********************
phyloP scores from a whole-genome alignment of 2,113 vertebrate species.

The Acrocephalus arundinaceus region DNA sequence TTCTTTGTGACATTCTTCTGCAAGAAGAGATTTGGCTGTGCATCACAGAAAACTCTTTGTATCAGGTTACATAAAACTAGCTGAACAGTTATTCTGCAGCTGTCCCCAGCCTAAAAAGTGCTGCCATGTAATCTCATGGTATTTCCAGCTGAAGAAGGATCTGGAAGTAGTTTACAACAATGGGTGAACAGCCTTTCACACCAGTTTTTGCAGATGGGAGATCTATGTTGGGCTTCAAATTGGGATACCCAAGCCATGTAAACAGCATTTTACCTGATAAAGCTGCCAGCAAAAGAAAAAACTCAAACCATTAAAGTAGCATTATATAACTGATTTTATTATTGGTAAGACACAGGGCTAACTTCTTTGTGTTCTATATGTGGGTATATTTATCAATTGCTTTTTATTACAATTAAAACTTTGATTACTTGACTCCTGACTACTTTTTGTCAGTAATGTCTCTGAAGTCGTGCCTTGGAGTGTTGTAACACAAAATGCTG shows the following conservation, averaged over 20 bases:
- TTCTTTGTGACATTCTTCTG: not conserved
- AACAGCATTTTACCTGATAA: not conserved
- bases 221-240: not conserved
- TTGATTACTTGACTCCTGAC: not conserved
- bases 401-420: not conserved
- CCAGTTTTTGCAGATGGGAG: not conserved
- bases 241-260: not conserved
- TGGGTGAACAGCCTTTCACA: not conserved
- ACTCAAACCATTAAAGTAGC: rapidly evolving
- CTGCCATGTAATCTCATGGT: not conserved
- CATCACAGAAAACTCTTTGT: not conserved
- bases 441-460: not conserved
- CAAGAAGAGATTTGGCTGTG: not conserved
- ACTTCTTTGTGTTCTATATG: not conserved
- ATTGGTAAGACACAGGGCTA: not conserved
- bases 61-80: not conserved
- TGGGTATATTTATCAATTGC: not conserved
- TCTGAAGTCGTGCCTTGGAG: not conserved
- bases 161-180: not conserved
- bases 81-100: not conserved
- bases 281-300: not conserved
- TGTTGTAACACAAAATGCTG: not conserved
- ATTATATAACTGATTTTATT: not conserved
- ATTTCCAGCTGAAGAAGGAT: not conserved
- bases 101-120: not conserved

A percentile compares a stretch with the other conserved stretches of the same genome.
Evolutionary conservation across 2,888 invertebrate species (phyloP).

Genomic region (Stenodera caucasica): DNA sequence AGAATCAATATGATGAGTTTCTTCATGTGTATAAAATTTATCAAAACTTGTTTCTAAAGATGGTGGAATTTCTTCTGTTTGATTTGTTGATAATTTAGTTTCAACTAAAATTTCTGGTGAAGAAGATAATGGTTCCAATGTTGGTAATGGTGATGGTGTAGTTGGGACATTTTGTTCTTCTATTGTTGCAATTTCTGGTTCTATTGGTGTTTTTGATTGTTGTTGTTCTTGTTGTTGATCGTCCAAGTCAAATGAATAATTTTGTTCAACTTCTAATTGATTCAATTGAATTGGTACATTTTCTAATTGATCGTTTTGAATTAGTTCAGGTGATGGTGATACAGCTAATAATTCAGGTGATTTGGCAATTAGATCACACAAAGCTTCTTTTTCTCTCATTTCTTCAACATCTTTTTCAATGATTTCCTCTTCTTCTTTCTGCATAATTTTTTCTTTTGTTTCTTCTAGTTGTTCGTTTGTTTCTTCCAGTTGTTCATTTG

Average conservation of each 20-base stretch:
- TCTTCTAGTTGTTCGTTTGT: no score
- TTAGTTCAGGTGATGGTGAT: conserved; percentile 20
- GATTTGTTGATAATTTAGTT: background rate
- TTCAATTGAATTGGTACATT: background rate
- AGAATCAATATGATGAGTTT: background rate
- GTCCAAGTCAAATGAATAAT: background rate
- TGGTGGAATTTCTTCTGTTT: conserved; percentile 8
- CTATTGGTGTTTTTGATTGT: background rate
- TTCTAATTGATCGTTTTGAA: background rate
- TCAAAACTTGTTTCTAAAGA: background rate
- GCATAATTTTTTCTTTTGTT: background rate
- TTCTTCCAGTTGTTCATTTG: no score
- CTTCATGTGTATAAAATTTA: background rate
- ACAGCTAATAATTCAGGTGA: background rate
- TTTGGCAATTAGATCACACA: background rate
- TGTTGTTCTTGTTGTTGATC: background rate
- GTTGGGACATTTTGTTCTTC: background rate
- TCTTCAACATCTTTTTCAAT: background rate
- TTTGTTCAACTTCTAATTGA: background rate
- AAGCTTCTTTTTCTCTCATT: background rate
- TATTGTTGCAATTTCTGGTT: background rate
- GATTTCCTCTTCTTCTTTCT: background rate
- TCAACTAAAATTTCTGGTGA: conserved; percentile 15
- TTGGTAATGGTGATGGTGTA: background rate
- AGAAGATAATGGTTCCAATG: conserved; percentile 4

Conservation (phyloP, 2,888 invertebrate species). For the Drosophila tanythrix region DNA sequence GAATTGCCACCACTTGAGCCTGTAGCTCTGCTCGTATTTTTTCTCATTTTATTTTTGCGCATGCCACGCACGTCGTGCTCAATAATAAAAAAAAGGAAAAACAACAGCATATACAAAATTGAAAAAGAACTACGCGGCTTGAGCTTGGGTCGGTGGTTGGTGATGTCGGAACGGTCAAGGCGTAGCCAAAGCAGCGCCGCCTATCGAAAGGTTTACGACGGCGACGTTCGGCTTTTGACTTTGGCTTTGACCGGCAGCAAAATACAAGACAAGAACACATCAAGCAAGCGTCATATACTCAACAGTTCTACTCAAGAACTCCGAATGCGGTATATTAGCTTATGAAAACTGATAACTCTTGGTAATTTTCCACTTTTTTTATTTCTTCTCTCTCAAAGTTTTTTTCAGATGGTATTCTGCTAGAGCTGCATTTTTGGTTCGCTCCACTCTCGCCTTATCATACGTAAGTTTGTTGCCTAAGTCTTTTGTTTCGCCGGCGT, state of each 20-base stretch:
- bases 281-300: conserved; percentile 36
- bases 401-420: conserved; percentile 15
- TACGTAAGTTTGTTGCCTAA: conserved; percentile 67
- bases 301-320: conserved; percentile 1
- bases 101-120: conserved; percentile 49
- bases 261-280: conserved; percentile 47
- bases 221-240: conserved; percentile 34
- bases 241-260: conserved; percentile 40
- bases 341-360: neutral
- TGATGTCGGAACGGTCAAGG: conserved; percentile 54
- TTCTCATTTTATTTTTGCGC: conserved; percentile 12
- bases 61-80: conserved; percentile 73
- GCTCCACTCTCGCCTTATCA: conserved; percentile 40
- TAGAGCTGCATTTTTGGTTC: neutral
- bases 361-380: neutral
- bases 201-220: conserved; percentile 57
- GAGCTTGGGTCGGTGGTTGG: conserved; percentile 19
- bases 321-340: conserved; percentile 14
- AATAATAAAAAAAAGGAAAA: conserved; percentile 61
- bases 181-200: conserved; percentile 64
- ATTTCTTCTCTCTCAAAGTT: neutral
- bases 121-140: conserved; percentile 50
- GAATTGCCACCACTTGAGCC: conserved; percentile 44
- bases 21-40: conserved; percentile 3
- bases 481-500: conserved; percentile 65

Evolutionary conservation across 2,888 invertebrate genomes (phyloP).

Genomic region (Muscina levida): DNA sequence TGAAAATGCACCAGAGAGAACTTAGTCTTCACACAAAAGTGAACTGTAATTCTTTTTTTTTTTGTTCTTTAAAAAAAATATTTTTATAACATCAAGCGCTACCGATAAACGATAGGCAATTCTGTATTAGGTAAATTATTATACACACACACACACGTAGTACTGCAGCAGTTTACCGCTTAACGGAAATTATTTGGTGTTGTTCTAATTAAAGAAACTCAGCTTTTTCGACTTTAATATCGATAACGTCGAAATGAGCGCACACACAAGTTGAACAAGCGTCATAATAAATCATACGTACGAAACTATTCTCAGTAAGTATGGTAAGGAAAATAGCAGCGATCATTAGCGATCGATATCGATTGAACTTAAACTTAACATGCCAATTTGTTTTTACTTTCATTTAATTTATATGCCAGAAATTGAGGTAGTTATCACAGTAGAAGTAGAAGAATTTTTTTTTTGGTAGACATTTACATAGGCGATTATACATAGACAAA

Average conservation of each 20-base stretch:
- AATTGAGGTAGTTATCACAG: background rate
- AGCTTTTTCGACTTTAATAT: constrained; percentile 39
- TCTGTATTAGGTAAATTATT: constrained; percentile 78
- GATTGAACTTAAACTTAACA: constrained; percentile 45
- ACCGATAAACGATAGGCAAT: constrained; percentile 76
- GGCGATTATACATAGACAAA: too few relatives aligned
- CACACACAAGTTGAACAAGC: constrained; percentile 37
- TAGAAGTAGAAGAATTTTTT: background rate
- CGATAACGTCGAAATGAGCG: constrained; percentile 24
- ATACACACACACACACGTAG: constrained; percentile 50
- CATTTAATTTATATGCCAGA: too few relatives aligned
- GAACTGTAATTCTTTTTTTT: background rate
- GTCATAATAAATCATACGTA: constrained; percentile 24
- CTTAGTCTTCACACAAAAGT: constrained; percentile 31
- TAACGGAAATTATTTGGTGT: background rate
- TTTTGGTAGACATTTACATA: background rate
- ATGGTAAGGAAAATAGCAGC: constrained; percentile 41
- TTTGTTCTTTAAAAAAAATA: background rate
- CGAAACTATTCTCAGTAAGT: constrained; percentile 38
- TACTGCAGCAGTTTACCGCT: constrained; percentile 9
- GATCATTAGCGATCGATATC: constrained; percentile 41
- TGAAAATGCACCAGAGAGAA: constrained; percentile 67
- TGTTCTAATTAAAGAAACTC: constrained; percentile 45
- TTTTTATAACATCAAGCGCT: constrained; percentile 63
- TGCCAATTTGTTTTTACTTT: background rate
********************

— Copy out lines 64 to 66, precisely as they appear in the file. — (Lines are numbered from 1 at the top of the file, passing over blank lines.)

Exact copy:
- bases 221-240: conserved; percentile 34
- bases 241-260: conserved; percentile 40
- bases 341-360: neutral